But I don’t think Hosanna is a particularly happy song. Jesus arrived in Jerusalem to palm leaves and praises only to be betrayed, beaten, and broken. Jerusalem wasn’t his home, either. I wonder if he trusted that his arrival would bring peace. It hasn’t. I don’t know that it can. All of the things I list off in that song are things that I want so bad I can feel them brushing just beyond my fingertips. They are right there, which is the worst kind of prison. Batman taught me that.

Delusions There Are Ep

This EP, Delusions There Are, isn’t just a couple songs to me. I put some of my soul on display, and I am damned proud of the way it turned out. It isn’t perfect, but for someone with minimal recording experience, at best, I felt I did alright. It wasn’t about the quality, anyway. For me, this was about sharing part of the story and maybe giving others something they could lean on and trust. They are just songs, but songs have moved me and lifted me up and out of the ditch in some of the hardest times of my life. I only wanted to do the same thing for someone else.

And I’m now starting to work on the album, which will be coming out probably next summer. It won’t be as stripped down or all acoustic. I’m hoping to add some electronics and more layers to the sound; that’s not to say I won’t have a few raw tracks there. It all depends on what works and what doesn’t.

There are so many people to thank. Marisa has been nothing but an absolute delight in every single way. She pushed me to do this, revamped my shitty website, created the album artwork, and kept encouraging me until the work was done. I could’ve done it without her, but it likely would’ve been crap.

Paul Lowder told me to buy a Yeti Microphone, which was a dope suggestion.

Mary Alice Truitt and Jess Vieira listened to my shit to make sure it didn’t suck as much as I thought it might. Outside opinions, checks and balances, are key. You can’t create amazing things in a vacuum. Franz Kafka did, but he was a goddam genius. I’m just a human person.

Melinda Petty gave me my first seed money to record some songs and put them on CD when I was in high school. She believed in me even then enough to hand me over a pretty huge donation for a kid in high school that had no cash, whatsoever. She also cut my hair from when I was a baby to when I was 18.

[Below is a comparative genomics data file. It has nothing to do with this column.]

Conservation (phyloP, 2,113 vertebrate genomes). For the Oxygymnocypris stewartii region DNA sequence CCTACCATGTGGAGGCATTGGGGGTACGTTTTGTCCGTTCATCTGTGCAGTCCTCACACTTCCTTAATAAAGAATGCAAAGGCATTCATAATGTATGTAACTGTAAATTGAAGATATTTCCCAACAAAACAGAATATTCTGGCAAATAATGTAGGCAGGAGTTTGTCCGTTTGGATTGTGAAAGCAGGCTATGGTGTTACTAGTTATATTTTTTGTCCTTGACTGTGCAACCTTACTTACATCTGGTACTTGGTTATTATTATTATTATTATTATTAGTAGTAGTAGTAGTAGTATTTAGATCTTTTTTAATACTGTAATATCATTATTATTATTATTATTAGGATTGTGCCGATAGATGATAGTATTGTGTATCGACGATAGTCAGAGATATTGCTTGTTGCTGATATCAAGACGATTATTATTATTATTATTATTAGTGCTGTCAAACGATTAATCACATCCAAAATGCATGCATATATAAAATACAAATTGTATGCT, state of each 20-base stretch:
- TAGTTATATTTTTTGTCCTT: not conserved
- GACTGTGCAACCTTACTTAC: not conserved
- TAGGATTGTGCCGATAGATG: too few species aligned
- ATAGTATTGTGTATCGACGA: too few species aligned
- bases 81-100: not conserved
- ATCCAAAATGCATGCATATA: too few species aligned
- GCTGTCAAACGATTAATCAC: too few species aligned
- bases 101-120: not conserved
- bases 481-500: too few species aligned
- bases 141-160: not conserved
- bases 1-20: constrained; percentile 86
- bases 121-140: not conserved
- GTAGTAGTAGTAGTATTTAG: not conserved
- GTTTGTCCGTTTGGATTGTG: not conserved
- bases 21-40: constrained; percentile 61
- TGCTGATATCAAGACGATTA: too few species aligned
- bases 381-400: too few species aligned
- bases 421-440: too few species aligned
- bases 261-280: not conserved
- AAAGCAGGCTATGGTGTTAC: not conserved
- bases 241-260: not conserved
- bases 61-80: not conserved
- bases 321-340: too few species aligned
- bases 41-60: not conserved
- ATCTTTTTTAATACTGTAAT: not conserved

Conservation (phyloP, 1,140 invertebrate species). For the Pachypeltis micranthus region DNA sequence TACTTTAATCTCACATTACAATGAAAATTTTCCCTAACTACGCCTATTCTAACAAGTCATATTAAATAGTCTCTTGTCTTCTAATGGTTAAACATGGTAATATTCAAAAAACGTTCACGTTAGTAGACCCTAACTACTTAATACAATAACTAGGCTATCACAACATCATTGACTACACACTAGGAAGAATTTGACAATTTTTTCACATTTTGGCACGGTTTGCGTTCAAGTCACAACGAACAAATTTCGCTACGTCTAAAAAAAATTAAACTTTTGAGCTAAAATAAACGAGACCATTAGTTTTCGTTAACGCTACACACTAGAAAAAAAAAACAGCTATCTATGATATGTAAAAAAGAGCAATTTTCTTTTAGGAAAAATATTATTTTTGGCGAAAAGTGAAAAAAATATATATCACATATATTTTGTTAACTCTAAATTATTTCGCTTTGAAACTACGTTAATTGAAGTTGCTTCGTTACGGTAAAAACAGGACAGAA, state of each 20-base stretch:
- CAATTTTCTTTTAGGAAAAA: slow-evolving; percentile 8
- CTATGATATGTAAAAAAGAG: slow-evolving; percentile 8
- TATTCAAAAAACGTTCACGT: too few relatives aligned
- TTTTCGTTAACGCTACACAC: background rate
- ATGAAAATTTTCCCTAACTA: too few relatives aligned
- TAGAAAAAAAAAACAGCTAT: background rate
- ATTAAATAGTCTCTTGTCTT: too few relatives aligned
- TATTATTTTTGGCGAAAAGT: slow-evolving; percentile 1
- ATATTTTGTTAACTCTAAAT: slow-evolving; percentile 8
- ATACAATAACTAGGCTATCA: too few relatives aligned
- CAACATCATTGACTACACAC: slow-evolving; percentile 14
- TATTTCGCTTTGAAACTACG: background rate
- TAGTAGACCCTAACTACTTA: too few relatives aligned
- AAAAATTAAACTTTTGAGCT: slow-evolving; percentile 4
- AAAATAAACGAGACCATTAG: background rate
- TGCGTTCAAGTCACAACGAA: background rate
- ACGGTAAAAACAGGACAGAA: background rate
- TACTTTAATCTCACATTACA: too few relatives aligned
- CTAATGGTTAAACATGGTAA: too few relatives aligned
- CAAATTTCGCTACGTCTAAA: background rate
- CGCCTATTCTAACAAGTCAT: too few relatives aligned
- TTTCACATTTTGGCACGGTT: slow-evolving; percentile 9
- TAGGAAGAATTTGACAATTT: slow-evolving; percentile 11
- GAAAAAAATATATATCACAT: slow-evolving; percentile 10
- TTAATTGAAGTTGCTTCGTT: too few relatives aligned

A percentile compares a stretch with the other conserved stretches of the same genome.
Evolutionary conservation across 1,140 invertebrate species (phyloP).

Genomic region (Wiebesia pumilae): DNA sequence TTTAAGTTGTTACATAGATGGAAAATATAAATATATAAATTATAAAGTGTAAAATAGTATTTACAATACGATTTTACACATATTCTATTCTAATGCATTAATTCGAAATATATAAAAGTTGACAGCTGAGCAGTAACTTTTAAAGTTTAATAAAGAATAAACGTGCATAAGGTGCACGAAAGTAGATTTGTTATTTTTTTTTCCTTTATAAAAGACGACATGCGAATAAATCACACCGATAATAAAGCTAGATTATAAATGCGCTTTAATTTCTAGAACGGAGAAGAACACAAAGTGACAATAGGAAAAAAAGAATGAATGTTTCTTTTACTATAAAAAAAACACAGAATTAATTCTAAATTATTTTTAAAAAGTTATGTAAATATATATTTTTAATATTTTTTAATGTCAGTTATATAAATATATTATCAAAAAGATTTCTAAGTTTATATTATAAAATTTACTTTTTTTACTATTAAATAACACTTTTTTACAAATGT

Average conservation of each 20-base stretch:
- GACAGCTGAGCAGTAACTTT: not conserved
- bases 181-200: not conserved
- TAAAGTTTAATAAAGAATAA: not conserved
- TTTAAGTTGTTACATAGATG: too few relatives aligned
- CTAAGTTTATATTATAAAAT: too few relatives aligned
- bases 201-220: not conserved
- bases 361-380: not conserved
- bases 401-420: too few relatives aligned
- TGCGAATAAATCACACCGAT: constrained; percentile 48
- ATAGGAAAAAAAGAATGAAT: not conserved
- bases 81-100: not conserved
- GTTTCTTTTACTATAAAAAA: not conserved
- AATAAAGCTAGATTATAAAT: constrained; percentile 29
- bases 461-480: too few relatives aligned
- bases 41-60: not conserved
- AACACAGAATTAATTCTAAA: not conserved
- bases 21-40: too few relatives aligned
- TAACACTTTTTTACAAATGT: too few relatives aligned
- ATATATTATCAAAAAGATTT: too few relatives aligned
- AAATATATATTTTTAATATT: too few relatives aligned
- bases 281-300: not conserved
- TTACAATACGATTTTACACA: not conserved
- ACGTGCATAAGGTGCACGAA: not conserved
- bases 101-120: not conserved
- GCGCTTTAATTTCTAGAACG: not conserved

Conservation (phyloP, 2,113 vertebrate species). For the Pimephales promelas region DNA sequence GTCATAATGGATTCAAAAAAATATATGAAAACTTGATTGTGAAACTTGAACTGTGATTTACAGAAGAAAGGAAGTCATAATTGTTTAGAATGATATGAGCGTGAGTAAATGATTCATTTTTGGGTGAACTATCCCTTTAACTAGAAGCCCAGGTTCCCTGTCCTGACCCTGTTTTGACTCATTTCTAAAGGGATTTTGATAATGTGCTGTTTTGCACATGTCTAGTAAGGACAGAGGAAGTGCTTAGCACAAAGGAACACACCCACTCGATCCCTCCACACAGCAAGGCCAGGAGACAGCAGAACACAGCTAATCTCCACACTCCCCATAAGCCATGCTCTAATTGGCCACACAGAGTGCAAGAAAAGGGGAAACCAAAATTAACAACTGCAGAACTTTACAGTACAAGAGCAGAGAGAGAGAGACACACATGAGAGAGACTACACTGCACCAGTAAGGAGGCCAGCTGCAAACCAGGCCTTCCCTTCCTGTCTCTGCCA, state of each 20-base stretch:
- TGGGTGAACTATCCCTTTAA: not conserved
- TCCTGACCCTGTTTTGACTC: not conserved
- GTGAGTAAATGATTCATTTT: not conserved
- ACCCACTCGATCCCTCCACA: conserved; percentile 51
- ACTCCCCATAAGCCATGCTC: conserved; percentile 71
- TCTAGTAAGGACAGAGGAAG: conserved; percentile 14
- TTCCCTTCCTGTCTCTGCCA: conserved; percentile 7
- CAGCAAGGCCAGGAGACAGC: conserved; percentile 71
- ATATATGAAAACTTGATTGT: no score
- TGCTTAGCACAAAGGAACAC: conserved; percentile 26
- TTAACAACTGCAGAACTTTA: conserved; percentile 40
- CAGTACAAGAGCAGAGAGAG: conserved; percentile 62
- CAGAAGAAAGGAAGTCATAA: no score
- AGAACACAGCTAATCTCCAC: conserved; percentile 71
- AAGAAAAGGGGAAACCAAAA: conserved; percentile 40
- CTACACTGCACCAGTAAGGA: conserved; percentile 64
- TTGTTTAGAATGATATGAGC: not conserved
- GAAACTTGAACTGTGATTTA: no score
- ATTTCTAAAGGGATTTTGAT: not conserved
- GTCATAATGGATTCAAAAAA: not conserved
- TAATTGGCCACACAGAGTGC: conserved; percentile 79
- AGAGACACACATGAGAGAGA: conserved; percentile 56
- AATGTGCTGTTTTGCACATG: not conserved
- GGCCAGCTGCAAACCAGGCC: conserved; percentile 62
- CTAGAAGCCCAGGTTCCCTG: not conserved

I know these songs and the things I write sometimes make my parents feel pretty conflicted. Sometimes the truth is hard to hear; I know that, and I’m thankful you still love me. We disagree on a lot these days, but I still owe you everything.

This is literally a shameless plug. I want people to listen as long as there is something to say. Everyone deserves to be heard.

I still haven’t built the box in which I put everything I have, but maybe one day I’ll be able to look back and say, “There’s still room.”


Delusions There Are EP can be downloaded here.

On Mastering the Mundane

My room is quiet.

You wouldn’t think so, living in the city, but it’s true. With the exception of the occasional rumble of the local train, coursing the rails from Harlem to Downtown Manhattan, every dust particle floating through the air hangs on the absence of sound (can you hear Simon and Garfunkel playing softly in the recesses of your mind right now, because I surely cannot). There are tombs noisier than this.
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On My Own

“Don’t date anyone for at least a year.”

This piece of advice is given to men and women who are recently divorced. I’ll admit that no one said this to me exactly. “Take your time,” they said, “you’ll find someone who adores you. Someone who really loves you. They’re out there, and when you find them, you’ll see the difference between what you had and what you’ll have.”

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On Laziness

or The Art of Doing Nothing Ethically

Hey, we’re in this together, right? You and I? Writer and reader? Since you’re reading this exercise in narcissism (I’m clearly no philosopher), I’ll elaborate, and if you make it to the end, I think it will make sense—I think. Maybe it won’t,  but I’m going to take you through my stream of thought now, regardless.

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On Fairness

On Fairness

So I’m just going to dive right into this. I hope that’s alright. With everyone on the World Wide Web pining to be seen and heard, I don’t blame you if you simply blink and swipe on by. Too many people want our attention, and we should probably give it to the people that need it most. I’m not among them, but when has that ever stopped anyone from desiring to matter even if it’s the briefest of moments?